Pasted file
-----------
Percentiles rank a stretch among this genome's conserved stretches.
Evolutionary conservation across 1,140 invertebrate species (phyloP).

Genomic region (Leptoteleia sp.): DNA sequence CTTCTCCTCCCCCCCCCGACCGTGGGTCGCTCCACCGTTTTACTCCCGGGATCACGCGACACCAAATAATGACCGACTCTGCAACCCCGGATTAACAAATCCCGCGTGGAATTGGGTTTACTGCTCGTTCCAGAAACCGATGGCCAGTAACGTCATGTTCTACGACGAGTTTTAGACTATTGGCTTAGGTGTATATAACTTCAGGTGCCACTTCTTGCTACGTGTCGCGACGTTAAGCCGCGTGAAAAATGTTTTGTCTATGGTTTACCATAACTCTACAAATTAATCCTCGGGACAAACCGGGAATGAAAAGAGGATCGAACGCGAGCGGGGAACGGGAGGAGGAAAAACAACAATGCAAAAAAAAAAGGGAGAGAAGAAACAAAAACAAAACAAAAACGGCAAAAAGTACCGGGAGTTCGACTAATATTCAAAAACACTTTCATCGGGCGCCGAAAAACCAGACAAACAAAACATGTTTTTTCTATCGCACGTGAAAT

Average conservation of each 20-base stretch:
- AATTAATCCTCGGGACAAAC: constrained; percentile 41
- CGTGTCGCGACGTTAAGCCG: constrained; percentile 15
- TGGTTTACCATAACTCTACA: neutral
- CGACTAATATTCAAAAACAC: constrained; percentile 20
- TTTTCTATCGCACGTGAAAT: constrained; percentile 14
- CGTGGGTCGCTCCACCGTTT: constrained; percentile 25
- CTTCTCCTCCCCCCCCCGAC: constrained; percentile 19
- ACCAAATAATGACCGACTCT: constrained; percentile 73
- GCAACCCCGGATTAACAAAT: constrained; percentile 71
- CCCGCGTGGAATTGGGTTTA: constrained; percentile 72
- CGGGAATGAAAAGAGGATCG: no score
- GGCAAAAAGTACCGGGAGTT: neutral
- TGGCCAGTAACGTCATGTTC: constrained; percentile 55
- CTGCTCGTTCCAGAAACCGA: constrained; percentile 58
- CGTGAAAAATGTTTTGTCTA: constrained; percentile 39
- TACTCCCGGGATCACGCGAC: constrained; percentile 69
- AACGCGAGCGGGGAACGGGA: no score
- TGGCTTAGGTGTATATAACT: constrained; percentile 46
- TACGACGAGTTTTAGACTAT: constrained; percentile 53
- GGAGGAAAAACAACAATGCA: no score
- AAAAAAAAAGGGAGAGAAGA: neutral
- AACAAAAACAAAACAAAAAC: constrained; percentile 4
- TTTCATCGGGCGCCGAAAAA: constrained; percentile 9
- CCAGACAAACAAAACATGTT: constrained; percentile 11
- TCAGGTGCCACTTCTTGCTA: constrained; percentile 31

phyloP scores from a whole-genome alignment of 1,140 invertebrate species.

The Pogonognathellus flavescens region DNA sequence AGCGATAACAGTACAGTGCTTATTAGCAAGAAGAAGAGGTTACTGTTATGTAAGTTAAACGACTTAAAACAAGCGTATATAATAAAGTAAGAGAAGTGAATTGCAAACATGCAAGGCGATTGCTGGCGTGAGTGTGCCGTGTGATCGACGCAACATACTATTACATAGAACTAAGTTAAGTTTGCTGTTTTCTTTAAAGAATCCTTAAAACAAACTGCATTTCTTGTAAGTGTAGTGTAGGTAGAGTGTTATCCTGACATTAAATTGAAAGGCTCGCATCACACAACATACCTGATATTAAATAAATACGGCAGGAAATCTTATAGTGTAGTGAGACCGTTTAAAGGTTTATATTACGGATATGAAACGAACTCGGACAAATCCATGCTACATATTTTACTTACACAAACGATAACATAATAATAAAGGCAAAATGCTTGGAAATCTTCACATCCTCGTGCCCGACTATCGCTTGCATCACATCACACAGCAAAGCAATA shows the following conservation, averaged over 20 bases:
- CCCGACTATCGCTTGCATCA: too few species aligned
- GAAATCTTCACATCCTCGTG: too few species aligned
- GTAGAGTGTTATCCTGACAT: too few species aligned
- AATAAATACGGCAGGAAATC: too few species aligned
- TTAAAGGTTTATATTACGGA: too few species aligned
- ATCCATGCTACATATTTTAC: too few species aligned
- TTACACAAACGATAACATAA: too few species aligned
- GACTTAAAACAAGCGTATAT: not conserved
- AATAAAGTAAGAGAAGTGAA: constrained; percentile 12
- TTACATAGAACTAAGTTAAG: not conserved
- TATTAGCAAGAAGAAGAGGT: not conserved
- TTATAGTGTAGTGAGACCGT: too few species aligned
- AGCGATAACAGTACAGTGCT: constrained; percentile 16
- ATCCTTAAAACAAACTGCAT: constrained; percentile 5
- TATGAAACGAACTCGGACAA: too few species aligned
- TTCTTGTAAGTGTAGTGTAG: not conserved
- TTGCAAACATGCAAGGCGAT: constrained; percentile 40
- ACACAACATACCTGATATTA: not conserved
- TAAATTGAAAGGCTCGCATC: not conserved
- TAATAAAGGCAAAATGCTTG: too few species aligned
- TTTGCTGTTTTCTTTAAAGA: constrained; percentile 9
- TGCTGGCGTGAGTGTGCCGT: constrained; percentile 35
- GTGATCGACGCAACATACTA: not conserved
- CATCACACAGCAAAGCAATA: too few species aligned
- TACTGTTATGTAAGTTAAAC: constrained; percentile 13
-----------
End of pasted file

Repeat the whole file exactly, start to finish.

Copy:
Percentiles rank a stretch among this genome's conserved stretches.
Evolutionary conservation across 1,140 invertebrate species (phyloP).

Genomic region (Leptoteleia sp.): DNA sequence CTTCTCCTCCCCCCCCCGACCGTGGGTCGCTCCACCGTTTTACTCCCGGGATCACGCGACACCAAATAATGACCGACTCTGCAACCCCGGATTAACAAATCCCGCGTGGAATTGGGTTTACTGCTCGTTCCAGAAACCGATGGCCAGTAACGTCATGTTCTACGACGAGTTTTAGACTATTGGCTTAGGTGTATATAACTTCAGGTGCCACTTCTTGCTACGTGTCGCGACGTTAAGCCGCGTGAAAAATGTTTTGTCTATGGTTTACCATAACTCTACAAATTAATCCTCGGGACAAACCGGGAATGAAAAGAGGATCGAACGCGAGCGGGGAACGGGAGGAGGAAAAACAACAATGCAAAAAAAAAAGGGAGAGAAGAAACAAAAACAAAACAAAAACGGCAAAAAGTACCGGGAGTTCGACTAATATTCAAAAACACTTTCATCGGGCGCCGAAAAACCAGACAAACAAAACATGTTTTTTCTATCGCACGTGAAAT

Average conservation of each 20-base stretch:
- AATTAATCCTCGGGACAAAC: constrained; percentile 41
- CGTGTCGCGACGTTAAGCCG: constrained; percentile 15
- TGGTTTACCATAACTCTACA: neutral
- CGACTAATATTCAAAAACAC: constrained; percentile 20
- TTTTCTATCGCACGTGAAAT: constrained; percentile 14
- CGTGGGTCGCTCCACCGTTT: constrained; percentile 25
- CTTCTCCTCCCCCCCCCGAC: constrained; percentile 19
- ACCAAATAATGACCGACTCT: constrained; percentile 73
- GCAACCCCGGATTAACAAAT: constrained; percentile 71
- CCCGCGTGGAATTGGGTTTA: constrained; percentile 72
- CGGGAATGAAAAGAGGATCG: no score
- GGCAAAAAGTACCGGGAGTT: neutral
- TGGCCAGTAACGTCATGTTC: constrained; percentile 55
- CTGCTCGTTCCAGAAACCGA: constrained; percentile 58
- CGTGAAAAATGTTTTGTCTA: constrained; percentile 39
- TACTCCCGGGATCACGCGAC: constrained; percentile 69
- AACGCGAGCGGGGAACGGGA: no score
- TGGCTTAGGTGTATATAACT: constrained; percentile 46
- TACGACGAGTTTTAGACTAT: constrained; percentile 53
- GGAGGAAAAACAACAATGCA: no score
- AAAAAAAAAGGGAGAGAAGA: neutral
- AACAAAAACAAAACAAAAAC: constrained; percentile 4
- TTTCATCGGGCGCCGAAAAA: constrained; percentile 9
- CCAGACAAACAAAACATGTT: constrained; percentile 11
- TCAGGTGCCACTTCTTGCTA: constrained; percentile 31

phyloP scores from a whole-genome alignment of 1,140 invertebrate species.

The Pogonognathellus flavescens region DNA sequence AGCGATAACAGTACAGTGCTTATTAGCAAGAAGAAGAGGTTACTGTTATGTAAGTTAAACGACTTAAAACAAGCGTATATAATAAAGTAAGAGAAGTGAATTGCAAACATGCAAGGCGATTGCTGGCGTGAGTGTGCCGTGTGATCGACGCAACATACTATTACATAGAACTAAGTTAAGTTTGCTGTTTTCTTTAAAGAATCCTTAAAACAAACTGCATTTCTTGTAAGTGTAGTGTAGGTAGAGTGTTATCCTGACATTAAATTGAAAGGCTCGCATCACACAACATACCTGATATTAAATAAATACGGCAGGAAATCTTATAGTGTAGTGAGACCGTTTAAAGGTTTATATTACGGATATGAAACGAACTCGGACAAATCCATGCTACATATTTTACTTACACAAACGATAACATAATAATAAAGGCAAAATGCTTGGAAATCTTCACATCCTCGTGCCCGACTATCGCTTGCATCACATCACACAGCAAAGCAATA shows the following conservation, averaged over 20 bases:
- CCCGACTATCGCTTGCATCA: too few species aligned
- GAAATCTTCACATCCTCGTG: too few species aligned
- GTAGAGTGTTATCCTGACAT: too few species aligned
- AATAAATACGGCAGGAAATC: too few species aligned
- TTAAAGGTTTATATTACGGA: too few species aligned
- ATCCATGCTACATATTTTAC: too few species aligned
- TTACACAAACGATAACATAA: too few species aligned
- GACTTAAAACAAGCGTATAT: not conserved
- AATAAAGTAAGAGAAGTGAA: constrained; percentile 12
- TTACATAGAACTAAGTTAAG: not conserved
- TATTAGCAAGAAGAAGAGGT: not conserved
- TTATAGTGTAGTGAGACCGT: too few species aligned
- AGCGATAACAGTACAGTGCT: constrained; percentile 16
- ATCCTTAAAACAAACTGCAT: constrained; percentile 5
- TATGAAACGAACTCGGACAA: too few species aligned
- TTCTTGTAAGTGTAGTGTAG: not conserved
- TTGCAAACATGCAAGGCGAT: constrained; percentile 40
- ACACAACATACCTGATATTA: not conserved
- TAAATTGAAAGGCTCGCATC: not conserved
- TAATAAAGGCAAAATGCTTG: too few species aligned
- TTTGCTGTTTTCTTTAAAGA: constrained; percentile 9
- TGCTGGCGTGAGTGTGCCGT: constrained; percentile 35
- GTGATCGACGCAACATACTA: not conserved
- CATCACACAGCAAAGCAATA: too few species aligned
- TACTGTTATGTAAGTTAAAC: constrained; percentile 13